Schlossstraße 16

The Daughter of a Cattle Dealer from Haigerloch

Helene Simon’s maiden name was Hirsch, and she was born in the Jewish community of Haigerloch where her father was a cattle dealer. Her birth date is well documented: she was born at 10:30 a.m. on June 3, 1863, the youngest child of Jette and Samuel Hirsch. Jette died at the young age of 58 when Helene was only 15 years old.

Isidor, Helene, Julie and Sophie Simon

Three of Helene’s siblings emigrated to America and one of her brothers, Max Hirsch, moved to Göppingen / Jebenhausen, where his mother Jette, née Dettelbacher, was from. It is not clear when Helene left Haigerloch. In June 1889 she married Isidor Simon who was three years older than her and also from Göppingen. Isidor, who came from Jöhlingen near Durlach, was a cattle dealer and operated his own business with his brother Adolph from approximately 1907 until 1924. His first private residence and business address was Querstraße 13. He and his family then relocated to a private residence at Schloss-Straße 16, immediately to the north of the ‘Alter Kasten’ building.

Schlossstraße 16 with today’s buildings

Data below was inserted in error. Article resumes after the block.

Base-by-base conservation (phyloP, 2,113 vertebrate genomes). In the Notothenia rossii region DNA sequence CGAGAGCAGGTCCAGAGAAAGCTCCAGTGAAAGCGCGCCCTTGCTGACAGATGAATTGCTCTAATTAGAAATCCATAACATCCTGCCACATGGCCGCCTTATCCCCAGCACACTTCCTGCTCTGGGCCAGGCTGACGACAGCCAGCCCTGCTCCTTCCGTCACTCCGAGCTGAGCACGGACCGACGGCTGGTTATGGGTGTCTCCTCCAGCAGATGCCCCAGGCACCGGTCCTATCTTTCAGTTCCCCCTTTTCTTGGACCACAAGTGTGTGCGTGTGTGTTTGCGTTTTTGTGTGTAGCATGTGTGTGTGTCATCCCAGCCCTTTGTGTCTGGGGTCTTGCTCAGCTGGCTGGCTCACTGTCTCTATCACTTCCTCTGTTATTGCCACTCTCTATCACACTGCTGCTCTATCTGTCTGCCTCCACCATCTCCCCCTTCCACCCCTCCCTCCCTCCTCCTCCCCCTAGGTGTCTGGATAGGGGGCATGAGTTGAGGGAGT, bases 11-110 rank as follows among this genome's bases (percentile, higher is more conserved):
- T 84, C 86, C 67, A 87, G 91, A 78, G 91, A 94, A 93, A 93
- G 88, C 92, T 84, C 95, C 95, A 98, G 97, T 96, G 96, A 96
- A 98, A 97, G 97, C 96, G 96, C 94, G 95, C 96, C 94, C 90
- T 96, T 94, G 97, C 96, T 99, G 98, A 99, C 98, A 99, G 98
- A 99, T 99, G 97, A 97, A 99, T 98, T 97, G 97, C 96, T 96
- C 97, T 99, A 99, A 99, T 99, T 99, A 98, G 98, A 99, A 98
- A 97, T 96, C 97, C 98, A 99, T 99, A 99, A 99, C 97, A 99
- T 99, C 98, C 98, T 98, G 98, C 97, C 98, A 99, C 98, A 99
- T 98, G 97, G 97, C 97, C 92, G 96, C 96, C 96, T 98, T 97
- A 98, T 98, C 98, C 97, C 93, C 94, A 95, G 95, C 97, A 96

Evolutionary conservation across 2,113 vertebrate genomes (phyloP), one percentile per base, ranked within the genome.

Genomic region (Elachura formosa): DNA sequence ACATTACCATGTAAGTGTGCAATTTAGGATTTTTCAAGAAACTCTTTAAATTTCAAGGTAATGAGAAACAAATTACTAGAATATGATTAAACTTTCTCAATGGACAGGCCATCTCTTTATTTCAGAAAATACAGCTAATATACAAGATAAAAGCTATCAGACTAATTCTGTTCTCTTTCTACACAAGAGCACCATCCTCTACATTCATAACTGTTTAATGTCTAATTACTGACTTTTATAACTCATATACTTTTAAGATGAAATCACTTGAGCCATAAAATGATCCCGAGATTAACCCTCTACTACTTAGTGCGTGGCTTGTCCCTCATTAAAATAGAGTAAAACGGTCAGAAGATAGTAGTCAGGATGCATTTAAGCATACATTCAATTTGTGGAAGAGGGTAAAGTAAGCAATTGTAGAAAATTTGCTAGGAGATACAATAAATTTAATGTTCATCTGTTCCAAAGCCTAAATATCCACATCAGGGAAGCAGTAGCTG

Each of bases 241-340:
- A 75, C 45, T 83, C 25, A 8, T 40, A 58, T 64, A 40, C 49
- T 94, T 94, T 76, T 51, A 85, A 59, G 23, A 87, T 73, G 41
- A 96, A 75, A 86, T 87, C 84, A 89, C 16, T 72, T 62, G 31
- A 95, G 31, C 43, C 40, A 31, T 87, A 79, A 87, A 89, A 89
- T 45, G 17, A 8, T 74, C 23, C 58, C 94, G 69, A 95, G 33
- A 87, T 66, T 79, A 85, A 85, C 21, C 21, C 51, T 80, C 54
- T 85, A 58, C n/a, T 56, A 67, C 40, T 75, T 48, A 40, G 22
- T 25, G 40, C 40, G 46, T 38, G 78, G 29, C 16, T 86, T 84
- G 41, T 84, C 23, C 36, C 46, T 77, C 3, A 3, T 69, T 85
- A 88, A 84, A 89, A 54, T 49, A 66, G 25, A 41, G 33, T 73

During the first two years after Helene and Isidor were married, their daughters were born: Julie in 1890 and Sofie on August 30, 1891. In 1894 their son Arthur was born, and in 1896 their last child, a daughter named Elvira, who died during the same year. Beginning in 1893 and until his death in 1897, Helene’s aged father Samuel also lived in Göppingen, and it is likely that Helene was responsible for his care. Besides her duties as businesswoman and mother, Helene still took time to do volunteer work in the Jewish community. Her name is listed in Dr. Aron Tänzer’s book as a committee member of the Israelite women’s club which was recognized for its considerable fundraising and aid activities during World War I. Isidor and Helene lost their son Arthur, who had signed up as a volunteer, during that war. He died of influenza in 1918 while on home leave.

Helene’s son Arthur Simon

Jews and Christians Under One Roof